Monday, September 26, 2011

My Son is Making Me a Girlie Man

The latest scientific study to get big press is one from Northwestern University that demonstrates men undergo a large drop in their testosterone levels when they become fathers. Previous studies did not show if testosterone dropped when children arrived, or if men with lower testosterone were likely to have children. But now there is proof that becoming a father sucks the manliness right out of you. And the effect is even more pronounced if the father takes a significant role in child rearing, meaning that my cute little son is actually a diaper-soiling male hormone remover. (See! I publicly used the word 'cute'.)

Maybe I wouldn't be so distraught, but the researchers make testosterone sound pretty damned awesome:
While scientists still argue over testosterone's exact function, it's fairly clear it provides a boost to confidence, increases competitiveness, and orients men to achieve more in the social world, said Christopher W. Kuzawa, co-author of the study and a faculty fellow at the Institute for Policy Research at Northwestern.
Don't worry, though, because I can't imagine any downsides from being less confident, competitive and outgoing. Nope, everything should be just fine.

All joking aside, the article, and apparently the underlying research, do a terrible job of thinking through what this drop in testosterone might mean, instead going with the pat answer that having less of the quintessentially male hormone will make men more 'nurturing' and 'caring'. First, hormones (like most of the other inputs into our biological functioning) aren't simple dials. You don't turn the testosterone way down to make men take on traditional feminine roles. Second, it seems unlikely evolution would be geared to radically lower a 'confidence' hormone when a man is going to have to take on a big new challenge and provide for a growing family. So let me offer some more nuanced takes on why testosterone levels might drop in new fathers:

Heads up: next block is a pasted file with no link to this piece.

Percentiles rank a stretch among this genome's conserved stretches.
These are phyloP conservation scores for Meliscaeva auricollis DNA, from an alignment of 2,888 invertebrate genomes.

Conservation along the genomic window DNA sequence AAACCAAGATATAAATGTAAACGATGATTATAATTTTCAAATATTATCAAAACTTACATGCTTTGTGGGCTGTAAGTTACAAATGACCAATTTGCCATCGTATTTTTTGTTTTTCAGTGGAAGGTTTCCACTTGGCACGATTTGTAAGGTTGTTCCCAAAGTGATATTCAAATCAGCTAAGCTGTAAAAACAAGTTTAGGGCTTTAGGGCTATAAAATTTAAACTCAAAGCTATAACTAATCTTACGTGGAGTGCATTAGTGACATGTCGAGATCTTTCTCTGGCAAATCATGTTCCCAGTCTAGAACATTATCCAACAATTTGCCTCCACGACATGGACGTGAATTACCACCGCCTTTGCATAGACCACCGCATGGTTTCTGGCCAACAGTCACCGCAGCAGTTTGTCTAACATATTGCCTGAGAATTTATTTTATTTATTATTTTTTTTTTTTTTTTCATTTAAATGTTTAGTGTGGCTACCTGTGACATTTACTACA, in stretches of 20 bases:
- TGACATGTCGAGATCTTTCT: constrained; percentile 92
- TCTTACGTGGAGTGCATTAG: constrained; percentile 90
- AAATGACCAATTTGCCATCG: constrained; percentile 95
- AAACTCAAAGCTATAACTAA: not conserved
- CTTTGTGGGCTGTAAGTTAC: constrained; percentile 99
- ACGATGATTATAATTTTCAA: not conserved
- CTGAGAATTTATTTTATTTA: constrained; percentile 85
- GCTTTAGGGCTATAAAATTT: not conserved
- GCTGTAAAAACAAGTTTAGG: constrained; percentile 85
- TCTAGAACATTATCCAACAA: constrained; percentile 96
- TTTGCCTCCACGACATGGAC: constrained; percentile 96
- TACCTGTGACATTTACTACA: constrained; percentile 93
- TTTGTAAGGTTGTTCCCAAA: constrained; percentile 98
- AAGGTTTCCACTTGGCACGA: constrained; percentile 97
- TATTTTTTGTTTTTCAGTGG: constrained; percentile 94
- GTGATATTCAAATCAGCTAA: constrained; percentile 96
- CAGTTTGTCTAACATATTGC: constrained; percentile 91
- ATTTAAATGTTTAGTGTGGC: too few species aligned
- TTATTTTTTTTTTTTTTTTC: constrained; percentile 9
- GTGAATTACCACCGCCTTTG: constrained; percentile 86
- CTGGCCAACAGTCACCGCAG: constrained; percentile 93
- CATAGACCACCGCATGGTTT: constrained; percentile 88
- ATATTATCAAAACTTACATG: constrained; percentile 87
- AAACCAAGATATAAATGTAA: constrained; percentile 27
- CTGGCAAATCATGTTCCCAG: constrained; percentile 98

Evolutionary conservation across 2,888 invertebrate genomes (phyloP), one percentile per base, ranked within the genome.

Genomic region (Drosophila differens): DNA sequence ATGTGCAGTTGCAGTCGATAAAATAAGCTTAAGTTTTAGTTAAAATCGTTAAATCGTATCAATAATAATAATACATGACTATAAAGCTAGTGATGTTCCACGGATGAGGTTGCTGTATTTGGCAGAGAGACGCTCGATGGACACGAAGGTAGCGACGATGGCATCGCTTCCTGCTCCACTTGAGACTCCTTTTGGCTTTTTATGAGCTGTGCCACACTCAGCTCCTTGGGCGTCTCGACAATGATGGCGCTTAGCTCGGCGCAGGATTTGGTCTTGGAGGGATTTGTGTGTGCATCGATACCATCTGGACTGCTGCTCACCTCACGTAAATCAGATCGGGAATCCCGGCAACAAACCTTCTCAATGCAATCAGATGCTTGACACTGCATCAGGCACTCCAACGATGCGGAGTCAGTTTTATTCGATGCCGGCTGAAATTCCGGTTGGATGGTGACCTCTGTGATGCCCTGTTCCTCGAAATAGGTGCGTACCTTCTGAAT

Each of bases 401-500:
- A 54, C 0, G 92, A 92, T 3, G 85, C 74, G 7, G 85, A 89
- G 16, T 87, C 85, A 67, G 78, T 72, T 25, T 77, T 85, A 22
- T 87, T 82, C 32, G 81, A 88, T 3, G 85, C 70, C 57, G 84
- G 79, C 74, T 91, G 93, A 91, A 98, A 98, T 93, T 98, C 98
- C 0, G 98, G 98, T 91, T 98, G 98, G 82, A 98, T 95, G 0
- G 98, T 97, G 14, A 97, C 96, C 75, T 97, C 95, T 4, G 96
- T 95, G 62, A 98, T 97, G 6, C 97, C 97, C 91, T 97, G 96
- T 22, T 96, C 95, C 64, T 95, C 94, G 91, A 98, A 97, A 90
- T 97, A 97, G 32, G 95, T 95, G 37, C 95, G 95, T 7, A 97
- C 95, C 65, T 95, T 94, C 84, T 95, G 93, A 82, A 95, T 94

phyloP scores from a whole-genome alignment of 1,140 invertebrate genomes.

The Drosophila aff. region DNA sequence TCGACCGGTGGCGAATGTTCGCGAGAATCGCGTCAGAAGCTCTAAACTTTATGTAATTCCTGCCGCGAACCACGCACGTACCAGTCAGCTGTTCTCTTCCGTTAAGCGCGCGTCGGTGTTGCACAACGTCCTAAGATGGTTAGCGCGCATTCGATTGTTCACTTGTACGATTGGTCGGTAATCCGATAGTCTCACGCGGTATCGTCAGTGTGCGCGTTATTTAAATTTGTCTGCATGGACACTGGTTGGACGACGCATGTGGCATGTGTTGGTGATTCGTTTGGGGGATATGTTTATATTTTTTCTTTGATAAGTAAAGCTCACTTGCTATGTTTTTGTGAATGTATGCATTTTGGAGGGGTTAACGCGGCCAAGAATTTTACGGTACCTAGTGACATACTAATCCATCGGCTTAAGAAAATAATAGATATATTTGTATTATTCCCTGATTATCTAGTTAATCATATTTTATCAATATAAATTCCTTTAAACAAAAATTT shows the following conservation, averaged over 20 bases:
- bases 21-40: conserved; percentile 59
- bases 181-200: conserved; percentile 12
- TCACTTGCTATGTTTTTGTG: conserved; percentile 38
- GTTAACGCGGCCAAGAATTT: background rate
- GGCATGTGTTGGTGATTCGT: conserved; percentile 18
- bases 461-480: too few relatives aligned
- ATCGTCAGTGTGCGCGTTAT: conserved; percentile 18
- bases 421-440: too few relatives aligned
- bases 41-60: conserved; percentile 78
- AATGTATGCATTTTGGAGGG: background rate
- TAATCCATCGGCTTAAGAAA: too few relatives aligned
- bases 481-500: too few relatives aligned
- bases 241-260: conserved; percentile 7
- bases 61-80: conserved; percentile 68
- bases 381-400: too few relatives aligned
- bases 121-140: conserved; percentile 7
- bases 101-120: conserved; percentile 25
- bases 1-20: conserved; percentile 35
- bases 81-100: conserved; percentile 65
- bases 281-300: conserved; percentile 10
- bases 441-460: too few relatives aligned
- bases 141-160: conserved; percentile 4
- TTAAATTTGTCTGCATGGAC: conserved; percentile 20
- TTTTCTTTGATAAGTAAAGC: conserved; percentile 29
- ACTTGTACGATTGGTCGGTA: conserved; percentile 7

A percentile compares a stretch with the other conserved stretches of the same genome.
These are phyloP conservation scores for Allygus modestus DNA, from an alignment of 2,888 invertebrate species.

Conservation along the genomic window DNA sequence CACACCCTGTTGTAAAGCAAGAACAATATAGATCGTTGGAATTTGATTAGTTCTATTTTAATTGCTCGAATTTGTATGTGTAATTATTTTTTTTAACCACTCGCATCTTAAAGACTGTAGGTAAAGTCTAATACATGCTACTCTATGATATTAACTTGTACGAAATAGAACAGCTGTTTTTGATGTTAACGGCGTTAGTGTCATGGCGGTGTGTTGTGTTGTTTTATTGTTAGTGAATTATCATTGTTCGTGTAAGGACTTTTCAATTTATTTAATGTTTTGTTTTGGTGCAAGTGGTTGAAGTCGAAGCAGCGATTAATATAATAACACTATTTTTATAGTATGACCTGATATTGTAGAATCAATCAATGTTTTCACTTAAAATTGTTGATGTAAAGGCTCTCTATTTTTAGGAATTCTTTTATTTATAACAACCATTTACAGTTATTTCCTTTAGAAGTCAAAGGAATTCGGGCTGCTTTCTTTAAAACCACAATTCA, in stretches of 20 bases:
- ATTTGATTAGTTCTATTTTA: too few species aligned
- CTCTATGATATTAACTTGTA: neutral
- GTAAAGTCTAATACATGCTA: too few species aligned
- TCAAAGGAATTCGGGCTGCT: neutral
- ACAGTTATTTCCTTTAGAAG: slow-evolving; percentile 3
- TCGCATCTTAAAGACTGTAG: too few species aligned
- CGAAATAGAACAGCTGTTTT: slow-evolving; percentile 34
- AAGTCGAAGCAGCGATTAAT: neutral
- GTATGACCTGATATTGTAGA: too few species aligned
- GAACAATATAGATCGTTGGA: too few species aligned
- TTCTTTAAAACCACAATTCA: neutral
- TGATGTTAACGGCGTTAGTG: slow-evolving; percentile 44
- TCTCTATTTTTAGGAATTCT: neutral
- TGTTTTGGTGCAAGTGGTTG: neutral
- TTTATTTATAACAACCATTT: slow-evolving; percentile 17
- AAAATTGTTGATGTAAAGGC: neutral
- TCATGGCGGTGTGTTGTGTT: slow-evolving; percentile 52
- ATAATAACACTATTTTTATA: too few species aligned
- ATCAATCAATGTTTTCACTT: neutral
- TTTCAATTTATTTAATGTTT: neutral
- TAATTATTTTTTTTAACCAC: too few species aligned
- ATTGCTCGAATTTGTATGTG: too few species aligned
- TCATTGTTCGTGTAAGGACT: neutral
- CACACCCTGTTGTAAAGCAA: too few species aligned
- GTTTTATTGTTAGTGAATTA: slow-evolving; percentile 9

1) Fewer stupid risks: It seems apparent that young men are often primed to be daredevils, taking crazy chances with little thought to consequences. Maybe this originally evolved to give males the courage to charge into battle when provoked. At any rate, dialing down the big T might help a new father pause before he charges someone with a club, or goes out racing on his dirt bike.

2) Open a bonding window: Children are likely to get more paternal affection and protection through life if they form a connection early on, and a lowering level of testosterone level could bring down the desire to socialize enough to keep dad around more. Less time at the pub means more time with the new baby.

3) Aid to fidelity: Let's be honest: new baby time isn't sexy time. Maybe evolution or a merciful God brings down testosterone levels in new fathers so they don't go crazy during the time when their wives can't imagine using the bed for anything other than sleeping.

Whatever the full explanation, I've decided to forgive my son for any decline in testosterone he might be inflicting on me. And I've realized another benefit of this study: if we can make sure the male cast members of Jersey Shore hear about it, we can be pretty confident they'll never procreate.

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